With all the advances in technology, it does seem at times, that it is quite hard to keep up.  On the other hand, using technology has enabled me to stay in closer touch with you through these chapters.  Sadly, all the technology can make us lose site of some of the real treasures we have right in front of us.  Whilst some of these treasures are tangible, hold-in-our-hands things, most of them are deep within us I think.  The things I treasure the most are creativity, and friends and family to share it with.

First, I have managed to take some time off of work to resume painting.  My latest expedition into the world of acrylic on canvas was interesting.  When we all got together in Sitges recently, I had taken some photos, and one of them intrigued me no end.  I was so taken by it, I thought it might be a good opportunity to do an acrylic portrait.  After spending several long nights playing with texture and colour, I thought I finally had it sorted.  And whilst it does look like the photo of the subject, neither the photo or the painting look like her so I think I will keep this one for myself.

Second, if you remember a month or so ago, I had written about the novel I had written.  This was my first fiction book (although some of the business writing I do you might think is from the world of fiction).  This week, I received author copies of the book, and the publisher let me know that the book is now available through Amazon and major booksellers in the UK.  So at the risk of sounding like someone who wants people to read this literary work, I thought it wouldn’t be that cheeky if I told you how easy it is to buy it.  All you have to do is click on this link and place your order(s). 



Third, I have written often about what I am lucky enough to see from my terrace.  Well, today the vista in front of me was a bit over the top, even for me.  Each day, I get to see boats of all shapes, sizes, and types anchor out in front of Sol y Mar.  As an ex-sailor, some of them cause me to wish desperately to once again be able to have a boat, or at very minimum, be able to sail again.  But equally, some of the boats I see are flat-out yachts that boggle the mind.  Today I saw one of these.  The boat’s name is Ilona, and she is 73 meters long (3/4’s the length of a football pitch) and as I was wondering how anyone can afford such as piece of kit, I heard a helicopter’s whirly sound.  This sound isn’t all that unusual as police helicopters often go zipping past the house.  But the sound I heard today was very close…because it landed on the stern of the boat.  So what did I do?  I took a photo of it so all of you sailing friends can join me in pondering where we went wrong.

Fourth, next week I may attend a reunion.  No, not my high-school reunion, but a reunion for some of the graduate and post-graduate students I met when I sailed from Lisbon to Panama a couple of years ago (Chapter 65 of Letters from the Village).  I have stayed in touch with quite a few of them and received a note recently about a planned reunion that will be held in Barcelona.  As it is only a 30 minute flight, and it would be great to see some of them again, I just may hop on a jet.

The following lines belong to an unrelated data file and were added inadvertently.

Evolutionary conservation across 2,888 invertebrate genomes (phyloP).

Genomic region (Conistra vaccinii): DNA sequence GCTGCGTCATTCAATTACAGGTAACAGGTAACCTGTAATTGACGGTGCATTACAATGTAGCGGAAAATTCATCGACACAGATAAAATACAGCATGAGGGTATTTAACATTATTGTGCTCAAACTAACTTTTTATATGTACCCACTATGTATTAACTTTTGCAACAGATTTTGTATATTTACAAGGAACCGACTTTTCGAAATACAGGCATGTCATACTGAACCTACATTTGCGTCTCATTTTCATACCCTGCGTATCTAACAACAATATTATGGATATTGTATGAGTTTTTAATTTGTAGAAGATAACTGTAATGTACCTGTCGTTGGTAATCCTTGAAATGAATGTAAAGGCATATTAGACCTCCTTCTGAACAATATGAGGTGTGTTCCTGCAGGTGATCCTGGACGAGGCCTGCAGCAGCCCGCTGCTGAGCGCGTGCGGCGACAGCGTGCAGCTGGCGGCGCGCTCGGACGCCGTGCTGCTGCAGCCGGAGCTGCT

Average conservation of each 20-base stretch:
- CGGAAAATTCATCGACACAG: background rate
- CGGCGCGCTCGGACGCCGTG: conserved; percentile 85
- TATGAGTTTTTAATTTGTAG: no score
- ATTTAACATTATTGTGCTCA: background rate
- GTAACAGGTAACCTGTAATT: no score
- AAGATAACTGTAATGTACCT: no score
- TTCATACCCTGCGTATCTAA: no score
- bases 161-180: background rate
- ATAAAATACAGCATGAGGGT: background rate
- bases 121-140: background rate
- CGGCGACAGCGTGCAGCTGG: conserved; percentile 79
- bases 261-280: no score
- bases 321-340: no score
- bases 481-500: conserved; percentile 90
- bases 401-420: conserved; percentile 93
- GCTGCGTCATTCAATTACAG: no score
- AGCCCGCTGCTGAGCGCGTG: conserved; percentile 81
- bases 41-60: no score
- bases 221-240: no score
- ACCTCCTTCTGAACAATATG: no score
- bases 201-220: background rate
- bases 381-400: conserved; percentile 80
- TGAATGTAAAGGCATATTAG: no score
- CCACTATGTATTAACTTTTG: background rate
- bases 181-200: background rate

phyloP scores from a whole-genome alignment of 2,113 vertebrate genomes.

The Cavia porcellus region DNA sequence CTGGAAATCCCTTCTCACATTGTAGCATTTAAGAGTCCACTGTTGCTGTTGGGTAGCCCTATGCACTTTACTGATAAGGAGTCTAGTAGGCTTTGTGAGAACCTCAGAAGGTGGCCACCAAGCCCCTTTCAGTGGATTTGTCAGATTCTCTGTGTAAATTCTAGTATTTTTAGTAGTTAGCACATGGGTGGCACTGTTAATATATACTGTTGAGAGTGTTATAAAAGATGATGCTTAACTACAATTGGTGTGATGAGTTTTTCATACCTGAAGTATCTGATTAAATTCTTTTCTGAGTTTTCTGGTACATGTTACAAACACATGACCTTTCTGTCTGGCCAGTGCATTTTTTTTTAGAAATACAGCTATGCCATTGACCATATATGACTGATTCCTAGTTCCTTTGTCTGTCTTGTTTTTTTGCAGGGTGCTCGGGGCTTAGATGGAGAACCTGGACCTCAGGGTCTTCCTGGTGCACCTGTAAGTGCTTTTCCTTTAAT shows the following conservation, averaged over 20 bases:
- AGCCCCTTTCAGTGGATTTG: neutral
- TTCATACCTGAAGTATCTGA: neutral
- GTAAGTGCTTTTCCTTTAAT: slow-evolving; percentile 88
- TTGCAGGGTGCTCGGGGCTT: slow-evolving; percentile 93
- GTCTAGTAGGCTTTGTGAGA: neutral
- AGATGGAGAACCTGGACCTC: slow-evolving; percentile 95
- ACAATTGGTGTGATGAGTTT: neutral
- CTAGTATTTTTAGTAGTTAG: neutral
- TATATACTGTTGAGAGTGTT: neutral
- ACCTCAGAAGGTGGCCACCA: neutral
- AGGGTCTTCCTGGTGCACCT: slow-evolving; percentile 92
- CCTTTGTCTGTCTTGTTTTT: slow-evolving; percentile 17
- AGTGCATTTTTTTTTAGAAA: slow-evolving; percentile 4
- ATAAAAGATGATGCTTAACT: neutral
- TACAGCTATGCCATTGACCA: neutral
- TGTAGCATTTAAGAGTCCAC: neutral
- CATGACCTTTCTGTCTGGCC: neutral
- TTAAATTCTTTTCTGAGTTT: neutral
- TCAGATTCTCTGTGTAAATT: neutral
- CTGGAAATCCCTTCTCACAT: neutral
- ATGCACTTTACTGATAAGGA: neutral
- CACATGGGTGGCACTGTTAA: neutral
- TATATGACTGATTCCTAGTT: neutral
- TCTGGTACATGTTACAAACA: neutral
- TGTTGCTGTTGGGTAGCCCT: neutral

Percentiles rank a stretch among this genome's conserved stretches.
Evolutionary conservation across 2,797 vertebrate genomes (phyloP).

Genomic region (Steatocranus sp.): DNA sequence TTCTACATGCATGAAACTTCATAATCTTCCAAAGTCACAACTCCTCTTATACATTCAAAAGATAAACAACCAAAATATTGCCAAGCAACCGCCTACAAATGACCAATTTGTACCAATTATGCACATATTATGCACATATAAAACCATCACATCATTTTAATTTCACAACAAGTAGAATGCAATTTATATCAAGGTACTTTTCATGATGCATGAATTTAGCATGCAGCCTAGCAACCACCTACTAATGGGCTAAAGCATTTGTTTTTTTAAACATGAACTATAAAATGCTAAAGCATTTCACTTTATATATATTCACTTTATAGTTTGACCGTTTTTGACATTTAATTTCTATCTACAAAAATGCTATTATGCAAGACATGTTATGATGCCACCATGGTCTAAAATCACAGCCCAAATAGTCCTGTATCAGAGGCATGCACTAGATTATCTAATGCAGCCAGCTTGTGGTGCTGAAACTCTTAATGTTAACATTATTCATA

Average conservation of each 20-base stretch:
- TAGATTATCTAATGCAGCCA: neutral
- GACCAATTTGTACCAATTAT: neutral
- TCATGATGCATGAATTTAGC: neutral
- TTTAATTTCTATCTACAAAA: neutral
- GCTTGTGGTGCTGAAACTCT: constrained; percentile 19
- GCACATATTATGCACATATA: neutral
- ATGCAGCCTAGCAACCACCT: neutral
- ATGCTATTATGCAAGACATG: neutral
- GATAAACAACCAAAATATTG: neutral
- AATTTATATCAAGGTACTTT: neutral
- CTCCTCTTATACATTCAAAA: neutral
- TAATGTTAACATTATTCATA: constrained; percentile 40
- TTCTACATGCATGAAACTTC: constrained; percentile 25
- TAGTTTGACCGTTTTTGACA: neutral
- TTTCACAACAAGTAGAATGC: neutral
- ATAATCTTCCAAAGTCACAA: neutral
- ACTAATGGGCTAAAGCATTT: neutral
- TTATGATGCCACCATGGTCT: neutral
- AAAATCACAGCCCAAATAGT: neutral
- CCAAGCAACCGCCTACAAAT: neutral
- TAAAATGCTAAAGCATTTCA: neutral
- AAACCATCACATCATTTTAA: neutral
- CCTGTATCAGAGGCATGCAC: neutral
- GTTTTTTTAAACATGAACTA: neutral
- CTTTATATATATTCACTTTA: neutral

Fifth, and most certainly not the least important. I like to read.  I do tend to stay away from reading business books, and I wouldn’t want their content to pollute my business-writing tendencies.  I do, however, like to read the outputs of authors like David Baldacci and Nelson DeMille and tend to get my hands on their latest efforts as soon as they come on the market.  But there are several other authors whose books I have in my collection, and there must be some deep-seated theme thing going on that drives me to have them. 

One is Beryl Markham; another is James Barrie.  And right now, I am trying to get my hands on an early copy of Robert Louis Stevenson’s Treasure Island.  Markham was a contemporary of Karen Blixen, who wrote Out of Africa.  Markham’s books are marvellous stories about how one can overcome what are perceived to be insurmountable odds.  Barrie, of course, is the author of Little White Bird and Peter Pan in Kensington Gardens, both wonderful books about hopes and dreams. 


And then there is Stevenson.  His Treasure Island is a wonderful story of adventure and discovering the unknown, and the very name does sort of reflect what I think of where I am.  I suppose one of the reasons I really want to find a good copy of Treasure Island is because the 1911 edition was illustrated by N. C. Wyeth, and the illustrations alone are marvellous.  So, every once in a while, I troll through Google searches trying to find a good copy of the 1911 edition at a reasonable price.  I am not holding my breath.


the latest from the studio   (click here to enlarge)


buy now to avoid the rush (I wish)


I really do need a camera with a proper telephoto lens I guess


maybe someday

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copyright 2005, 2006, 2007, 2008, 2009, James B. Rieley